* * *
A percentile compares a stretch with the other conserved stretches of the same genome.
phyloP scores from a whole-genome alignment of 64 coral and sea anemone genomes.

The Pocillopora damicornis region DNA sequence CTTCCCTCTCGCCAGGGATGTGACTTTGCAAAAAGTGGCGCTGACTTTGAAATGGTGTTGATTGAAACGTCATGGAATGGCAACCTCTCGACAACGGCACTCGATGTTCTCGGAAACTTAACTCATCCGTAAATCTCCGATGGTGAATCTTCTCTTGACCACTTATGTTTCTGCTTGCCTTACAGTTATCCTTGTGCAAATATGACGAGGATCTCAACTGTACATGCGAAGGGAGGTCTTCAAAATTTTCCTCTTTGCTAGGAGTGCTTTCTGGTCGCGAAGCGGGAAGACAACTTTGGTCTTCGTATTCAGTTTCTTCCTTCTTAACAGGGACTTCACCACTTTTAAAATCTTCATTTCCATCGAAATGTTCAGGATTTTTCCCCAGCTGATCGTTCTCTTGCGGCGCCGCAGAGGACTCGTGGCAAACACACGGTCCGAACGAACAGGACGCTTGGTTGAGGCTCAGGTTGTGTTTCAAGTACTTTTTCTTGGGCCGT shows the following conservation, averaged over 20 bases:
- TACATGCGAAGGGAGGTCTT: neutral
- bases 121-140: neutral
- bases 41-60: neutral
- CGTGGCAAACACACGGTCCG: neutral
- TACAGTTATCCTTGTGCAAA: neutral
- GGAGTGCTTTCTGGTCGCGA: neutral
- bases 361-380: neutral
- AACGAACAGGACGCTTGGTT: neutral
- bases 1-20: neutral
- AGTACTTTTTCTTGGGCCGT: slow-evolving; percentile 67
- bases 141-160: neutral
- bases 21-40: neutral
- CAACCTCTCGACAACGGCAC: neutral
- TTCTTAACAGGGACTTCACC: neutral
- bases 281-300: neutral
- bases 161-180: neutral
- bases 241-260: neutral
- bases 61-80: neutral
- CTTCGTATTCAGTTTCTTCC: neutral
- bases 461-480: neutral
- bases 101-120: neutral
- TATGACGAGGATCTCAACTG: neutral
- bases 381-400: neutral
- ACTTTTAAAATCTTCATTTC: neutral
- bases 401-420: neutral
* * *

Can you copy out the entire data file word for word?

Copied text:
A percentile compares a stretch with the other conserved stretches of the same genome.
phyloP scores from a whole-genome alignment of 64 coral and sea anemone genomes.

The Pocillopora damicornis region DNA sequence CTTCCCTCTCGCCAGGGATGTGACTTTGCAAAAAGTGGCGCTGACTTTGAAATGGTGTTGATTGAAACGTCATGGAATGGCAACCTCTCGACAACGGCACTCGATGTTCTCGGAAACTTAACTCATCCGTAAATCTCCGATGGTGAATCTTCTCTTGACCACTTATGTTTCTGCTTGCCTTACAGTTATCCTTGTGCAAATATGACGAGGATCTCAACTGTACATGCGAAGGGAGGTCTTCAAAATTTTCCTCTTTGCTAGGAGTGCTTTCTGGTCGCGAAGCGGGAAGACAACTTTGGTCTTCGTATTCAGTTTCTTCCTTCTTAACAGGGACTTCACCACTTTTAAAATCTTCATTTCCATCGAAATGTTCAGGATTTTTCCCCAGCTGATCGTTCTCTTGCGGCGCCGCAGAGGACTCGTGGCAAACACACGGTCCGAACGAACAGGACGCTTGGTTGAGGCTCAGGTTGTGTTTCAAGTACTTTTTCTTGGGCCGT shows the following conservation, averaged over 20 bases:
- TACATGCGAAGGGAGGTCTT: neutral
- bases 121-140: neutral
- bases 41-60: neutral
- CGTGGCAAACACACGGTCCG: neutral
- TACAGTTATCCTTGTGCAAA: neutral
- GGAGTGCTTTCTGGTCGCGA: neutral
- bases 361-380: neutral
- AACGAACAGGACGCTTGGTT: neutral
- bases 1-20: neutral
- AGTACTTTTTCTTGGGCCGT: slow-evolving; percentile 67
- bases 141-160: neutral
- bases 21-40: neutral
- CAACCTCTCGACAACGGCAC: neutral
- TTCTTAACAGGGACTTCACC: neutral
- bases 281-300: neutral
- bases 161-180: neutral
- bases 241-260: neutral
- bases 61-80: neutral
- CTTCGTATTCAGTTTCTTCC: neutral
- bases 461-480: neutral
- bases 101-120: neutral
- TATGACGAGGATCTCAACTG: neutral
- bases 381-400: neutral
- ACTTTTAAAATCTTCATTTC: neutral
- bases 401-420: neutral